The Rays' pitchers struck out 18 Yankees batters, a record for a nine-inning postseason game. Giancarlo Stanton joined Lou Gehrig and Reggie Jackson as the only Yankees with home runs in four straight postseason games.
|WP: Charlie Morton (1–0) LP: Masahiro Tanaka (0–1)|
TB: Kevin Kiermaier (1), Randy Arozarena (3), Michael Pérez (1)
NYY: Giancarlo Stanton (4)
Michael Pérez began the scoring with an RBI single in the top of the second off Yankees starter Masahiro Tanaka. The Rays started Charlie Morton, who pitched two 1-2-3 innings to begin the game, but, in the third, Brett Gardner singled, Kyle Higashioka reached on a Willy Adames error, and DJ LeMahieu walked to load the bases. Aaron Judge scored Gardner on a sacrifice fly, but Morton got Luke Voit to ground out to end the inning. In the fourth, Kevin Kiermaier homered after Joey Wendle singled and Adames walked to give the Rays a 4–1 lead, and Randy Arozarena added a run with a solo home run in the fifth, which ended Tanaka's outing. Morton allowed a run in the bottom of the fifth after LeMahieu singled and Aaron Hicks scored him with a double, but Pérez hit a two-run home run off Chad Green in the sixth to extend the Rays' lead again. Luis Cessa replaced Green after the home run, and walked Arozarena, who scored on a Ji-man Choi double, giving the Rays an 8–2 lead. Giancarlo Stanton hit a two-run home run off Shane McClanahan in the eighth after Voit reached on an error, but Diego Castillo pitched a scoreless ninth to end the game at 8–4 for Tampa Bay.
|WP: Chad Green (1–0) LP: Ryan Thompson (0–1) Sv: Aroldis Chapman (1)|
NYY: Luke Voit (1), Gleyber Torres (1)
In Game 4, the Rays started Ryan Thompson as an opener. The Yankees started Jordan Montgomery. In the second, Thompson gave up a leadoff home run to Luke Voit and promptly loaded the bases with three straight walks to Brett Gardner, Gleyber Torres and Gio Urshela. Thompson was able to strike out Kyle Higashioka, but Aaron Judge delivered a sacrifice fly to give the Yankees a 2–0 lead. Yankees starter Jordan Montgomery allowed the Rays' sole run of the game in the third when Willy Adames walked, Kevin Kiermaier hit a ground-rule double, and Brandon Lowe grounded out to score Adames. Ryan Yarbrough pitched for the Rays after Thompson, and allowed one run, a solo home run to Torres. The Yankees scored another run in the eighth inning off Aaron Slegers after Torres singled and stole second and was driven in by a Higashioka single. Chad Green, Zack Britton, and Aroldis Chapman all pitched scoreless innings in relief of Montgomery to force a Game 5.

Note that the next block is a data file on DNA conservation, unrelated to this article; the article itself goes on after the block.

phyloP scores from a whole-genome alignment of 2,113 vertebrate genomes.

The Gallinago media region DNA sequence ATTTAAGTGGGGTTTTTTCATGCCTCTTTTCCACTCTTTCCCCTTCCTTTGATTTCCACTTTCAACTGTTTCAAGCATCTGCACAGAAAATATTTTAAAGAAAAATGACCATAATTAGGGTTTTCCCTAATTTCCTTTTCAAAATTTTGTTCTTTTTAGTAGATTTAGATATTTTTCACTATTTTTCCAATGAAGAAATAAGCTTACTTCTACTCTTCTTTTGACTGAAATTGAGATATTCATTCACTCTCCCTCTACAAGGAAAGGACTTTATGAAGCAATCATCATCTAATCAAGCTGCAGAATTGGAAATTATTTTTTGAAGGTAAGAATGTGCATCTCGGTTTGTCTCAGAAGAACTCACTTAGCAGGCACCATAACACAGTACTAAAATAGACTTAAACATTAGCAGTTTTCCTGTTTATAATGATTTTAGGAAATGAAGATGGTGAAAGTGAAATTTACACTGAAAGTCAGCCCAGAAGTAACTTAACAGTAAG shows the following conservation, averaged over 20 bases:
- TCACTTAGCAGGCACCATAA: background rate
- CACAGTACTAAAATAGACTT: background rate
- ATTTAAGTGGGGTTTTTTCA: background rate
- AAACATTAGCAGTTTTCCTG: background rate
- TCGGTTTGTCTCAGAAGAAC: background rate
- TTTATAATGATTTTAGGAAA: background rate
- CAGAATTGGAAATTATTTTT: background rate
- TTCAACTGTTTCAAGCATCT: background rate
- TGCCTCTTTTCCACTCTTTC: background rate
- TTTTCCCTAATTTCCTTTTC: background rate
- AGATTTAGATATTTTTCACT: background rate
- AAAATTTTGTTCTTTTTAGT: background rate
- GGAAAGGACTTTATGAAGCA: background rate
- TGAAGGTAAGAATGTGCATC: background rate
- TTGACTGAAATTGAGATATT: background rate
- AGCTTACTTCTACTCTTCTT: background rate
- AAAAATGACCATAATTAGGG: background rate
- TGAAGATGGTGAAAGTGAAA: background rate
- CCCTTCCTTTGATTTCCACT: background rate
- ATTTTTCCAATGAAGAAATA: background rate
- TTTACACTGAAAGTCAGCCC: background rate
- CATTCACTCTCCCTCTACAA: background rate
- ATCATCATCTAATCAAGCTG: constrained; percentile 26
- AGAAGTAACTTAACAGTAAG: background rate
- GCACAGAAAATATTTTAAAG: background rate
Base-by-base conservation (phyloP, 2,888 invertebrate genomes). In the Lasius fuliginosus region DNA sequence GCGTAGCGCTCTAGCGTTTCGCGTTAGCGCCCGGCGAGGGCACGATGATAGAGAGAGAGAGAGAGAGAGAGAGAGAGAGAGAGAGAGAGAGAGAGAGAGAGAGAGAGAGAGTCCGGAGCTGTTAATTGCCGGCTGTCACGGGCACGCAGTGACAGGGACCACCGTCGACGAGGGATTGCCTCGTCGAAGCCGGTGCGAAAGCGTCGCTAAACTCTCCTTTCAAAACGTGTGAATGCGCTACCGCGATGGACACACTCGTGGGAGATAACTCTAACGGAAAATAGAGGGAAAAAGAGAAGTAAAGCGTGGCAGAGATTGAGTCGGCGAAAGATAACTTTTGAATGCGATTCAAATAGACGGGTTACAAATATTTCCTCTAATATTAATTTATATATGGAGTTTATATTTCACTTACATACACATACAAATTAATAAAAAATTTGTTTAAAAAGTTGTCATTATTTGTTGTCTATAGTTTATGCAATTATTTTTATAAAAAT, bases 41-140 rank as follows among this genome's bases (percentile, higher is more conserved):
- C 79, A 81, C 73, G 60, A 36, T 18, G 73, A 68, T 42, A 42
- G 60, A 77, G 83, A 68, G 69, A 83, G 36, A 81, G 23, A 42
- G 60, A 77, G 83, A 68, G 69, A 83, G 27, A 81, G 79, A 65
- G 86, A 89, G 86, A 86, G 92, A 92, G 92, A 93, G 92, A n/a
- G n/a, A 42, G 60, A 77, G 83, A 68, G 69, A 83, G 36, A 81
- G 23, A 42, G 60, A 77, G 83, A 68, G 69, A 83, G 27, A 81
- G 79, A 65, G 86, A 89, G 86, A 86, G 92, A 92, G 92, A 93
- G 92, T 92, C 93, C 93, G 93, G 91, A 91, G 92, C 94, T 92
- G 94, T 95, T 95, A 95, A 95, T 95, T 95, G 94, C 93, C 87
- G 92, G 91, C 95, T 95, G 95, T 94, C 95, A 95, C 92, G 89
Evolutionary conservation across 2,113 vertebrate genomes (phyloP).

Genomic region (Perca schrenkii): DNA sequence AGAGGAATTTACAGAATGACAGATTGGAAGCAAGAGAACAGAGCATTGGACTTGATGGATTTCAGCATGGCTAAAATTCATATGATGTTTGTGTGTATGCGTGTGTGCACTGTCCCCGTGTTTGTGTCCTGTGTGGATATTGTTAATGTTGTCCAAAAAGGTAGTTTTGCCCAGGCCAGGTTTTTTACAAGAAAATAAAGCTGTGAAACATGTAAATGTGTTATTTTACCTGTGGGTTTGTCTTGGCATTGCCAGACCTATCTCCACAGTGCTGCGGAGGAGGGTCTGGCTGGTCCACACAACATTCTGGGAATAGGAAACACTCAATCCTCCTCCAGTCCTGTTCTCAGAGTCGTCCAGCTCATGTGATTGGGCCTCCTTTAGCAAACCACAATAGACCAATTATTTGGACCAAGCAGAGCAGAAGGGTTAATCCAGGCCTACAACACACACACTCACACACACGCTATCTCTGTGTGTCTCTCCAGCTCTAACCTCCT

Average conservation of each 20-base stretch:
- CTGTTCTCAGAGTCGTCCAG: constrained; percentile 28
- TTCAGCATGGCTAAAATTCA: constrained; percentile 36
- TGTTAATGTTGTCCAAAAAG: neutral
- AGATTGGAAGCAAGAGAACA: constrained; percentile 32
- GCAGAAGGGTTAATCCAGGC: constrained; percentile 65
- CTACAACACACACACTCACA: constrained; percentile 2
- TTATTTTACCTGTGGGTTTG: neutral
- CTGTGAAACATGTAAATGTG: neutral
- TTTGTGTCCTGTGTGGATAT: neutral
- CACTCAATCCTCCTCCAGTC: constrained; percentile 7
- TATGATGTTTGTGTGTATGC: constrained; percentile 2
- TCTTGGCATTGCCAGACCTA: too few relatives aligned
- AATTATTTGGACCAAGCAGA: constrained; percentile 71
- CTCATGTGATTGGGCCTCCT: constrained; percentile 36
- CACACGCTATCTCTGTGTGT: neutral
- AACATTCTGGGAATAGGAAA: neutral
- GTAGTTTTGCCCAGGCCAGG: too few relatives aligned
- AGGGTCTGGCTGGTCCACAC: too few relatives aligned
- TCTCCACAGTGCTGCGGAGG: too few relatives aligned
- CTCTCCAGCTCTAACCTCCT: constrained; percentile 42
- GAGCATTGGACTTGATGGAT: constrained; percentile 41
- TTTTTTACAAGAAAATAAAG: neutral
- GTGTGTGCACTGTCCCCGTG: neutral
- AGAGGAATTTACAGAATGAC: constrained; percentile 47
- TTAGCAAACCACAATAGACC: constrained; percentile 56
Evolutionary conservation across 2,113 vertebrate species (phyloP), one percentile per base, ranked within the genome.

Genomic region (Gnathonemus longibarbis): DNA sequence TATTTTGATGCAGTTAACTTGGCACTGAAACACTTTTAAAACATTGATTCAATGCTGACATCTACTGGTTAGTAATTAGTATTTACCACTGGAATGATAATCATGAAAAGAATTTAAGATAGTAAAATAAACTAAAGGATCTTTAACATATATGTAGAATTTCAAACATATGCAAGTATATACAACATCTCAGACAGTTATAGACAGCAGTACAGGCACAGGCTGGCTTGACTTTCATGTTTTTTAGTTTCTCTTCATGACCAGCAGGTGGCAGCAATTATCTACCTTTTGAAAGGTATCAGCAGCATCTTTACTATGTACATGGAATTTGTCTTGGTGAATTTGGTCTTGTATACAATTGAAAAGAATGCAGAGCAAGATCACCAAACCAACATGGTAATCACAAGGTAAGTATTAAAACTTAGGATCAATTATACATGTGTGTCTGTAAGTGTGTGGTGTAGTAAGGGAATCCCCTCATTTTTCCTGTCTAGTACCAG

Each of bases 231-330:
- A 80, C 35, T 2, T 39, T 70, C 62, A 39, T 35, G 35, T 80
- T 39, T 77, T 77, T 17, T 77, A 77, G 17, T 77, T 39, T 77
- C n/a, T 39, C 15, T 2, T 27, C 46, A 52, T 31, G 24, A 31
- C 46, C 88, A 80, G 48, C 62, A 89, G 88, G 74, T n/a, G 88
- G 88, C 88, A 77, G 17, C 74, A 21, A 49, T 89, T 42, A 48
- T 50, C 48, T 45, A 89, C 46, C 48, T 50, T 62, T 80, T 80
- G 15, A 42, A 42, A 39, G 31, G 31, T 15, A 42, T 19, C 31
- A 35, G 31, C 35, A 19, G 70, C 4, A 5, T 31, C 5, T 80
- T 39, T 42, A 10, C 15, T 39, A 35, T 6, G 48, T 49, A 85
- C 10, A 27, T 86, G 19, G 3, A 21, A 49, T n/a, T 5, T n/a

|WP: Diego Castillo (1–0) LP: Aroldis Chapman (0–1)|
NYY: Aaron Judge (2)
TB: Austin Meadows (2), Mike Brosseau (1)
In the decisive Game 5, the Yankees turned to Gerrit Cole, while the Rays started Tyler Glasnow. As Glasnow had thrown 93 pitches in the Rays' victory in Game 2, he was not expected to pitch for long. Glasnow pitched into the third, when Nick Anderson entered in relief. Aaron Judge homered off Anderson to lead off the fourth, giving the Yankees a 1–0. Cole, meanwhile, took a no-hitter into the fifth inning until Austin Meadows tied the game with a home run of his own. Pete Fairbanks pitched a scoreless fifth and sixth for Tampa Bay, while Zack Britton relieved Cole in the sixth and earned two outs in the seventh before the Yankees went to their closer, Aroldis Chapman, to keep the game tied. After Diego Castillo retired the Yankees in the top of the eighth, Mike Brosseau gave the Rays the lead with a home run off Chapman, a matchup that was seen as significant as Chapman had been previously suspended for throwing at Brosseau's head in September. Castillo pitched a scoreless top of the ninth to send the Rays to their first ALCS since 2008.
Composite line score
|New York Yankees||1||3||2||4||3||2||0||3||6||24||41||3|
|Tampa Bay Rays||2||3||3||5||3||4||0||1||0||21||33||3|
Oakland vs. Houston